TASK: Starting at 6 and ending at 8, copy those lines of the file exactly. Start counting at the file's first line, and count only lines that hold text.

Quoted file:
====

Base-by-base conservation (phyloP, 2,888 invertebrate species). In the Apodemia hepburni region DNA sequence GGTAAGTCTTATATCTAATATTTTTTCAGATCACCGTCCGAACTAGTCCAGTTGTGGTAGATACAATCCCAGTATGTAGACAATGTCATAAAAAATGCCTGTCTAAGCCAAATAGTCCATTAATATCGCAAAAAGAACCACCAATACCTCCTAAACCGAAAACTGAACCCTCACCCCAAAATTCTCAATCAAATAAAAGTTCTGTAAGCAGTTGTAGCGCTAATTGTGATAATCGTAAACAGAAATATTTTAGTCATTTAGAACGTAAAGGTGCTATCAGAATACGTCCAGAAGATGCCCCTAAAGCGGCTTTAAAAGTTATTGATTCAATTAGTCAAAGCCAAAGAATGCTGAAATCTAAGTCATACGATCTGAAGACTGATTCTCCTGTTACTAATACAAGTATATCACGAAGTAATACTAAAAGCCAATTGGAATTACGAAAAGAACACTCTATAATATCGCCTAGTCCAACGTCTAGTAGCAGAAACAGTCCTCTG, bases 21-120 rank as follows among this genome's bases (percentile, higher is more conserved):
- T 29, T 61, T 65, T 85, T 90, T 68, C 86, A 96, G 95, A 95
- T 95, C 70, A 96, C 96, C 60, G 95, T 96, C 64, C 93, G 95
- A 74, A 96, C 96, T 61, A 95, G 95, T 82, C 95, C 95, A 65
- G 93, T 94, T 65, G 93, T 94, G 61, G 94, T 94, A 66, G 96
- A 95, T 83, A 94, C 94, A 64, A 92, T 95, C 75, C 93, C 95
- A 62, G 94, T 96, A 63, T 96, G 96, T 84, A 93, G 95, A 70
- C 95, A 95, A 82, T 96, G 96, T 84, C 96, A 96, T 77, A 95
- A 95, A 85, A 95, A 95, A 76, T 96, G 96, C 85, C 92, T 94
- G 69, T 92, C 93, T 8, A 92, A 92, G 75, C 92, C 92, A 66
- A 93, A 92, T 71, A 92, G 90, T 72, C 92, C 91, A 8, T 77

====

- A 95, T 83, A 94, C 94, A 64, A 92, T 95, C 75, C 93, C 95
- A 62, G 94, T 96, A 63, T 96, G 96, T 84, A 93, G 95, A 70
- C 95, A 95, A 82, T 96, G 96, T 84, C 96, A 96, T 77, A 95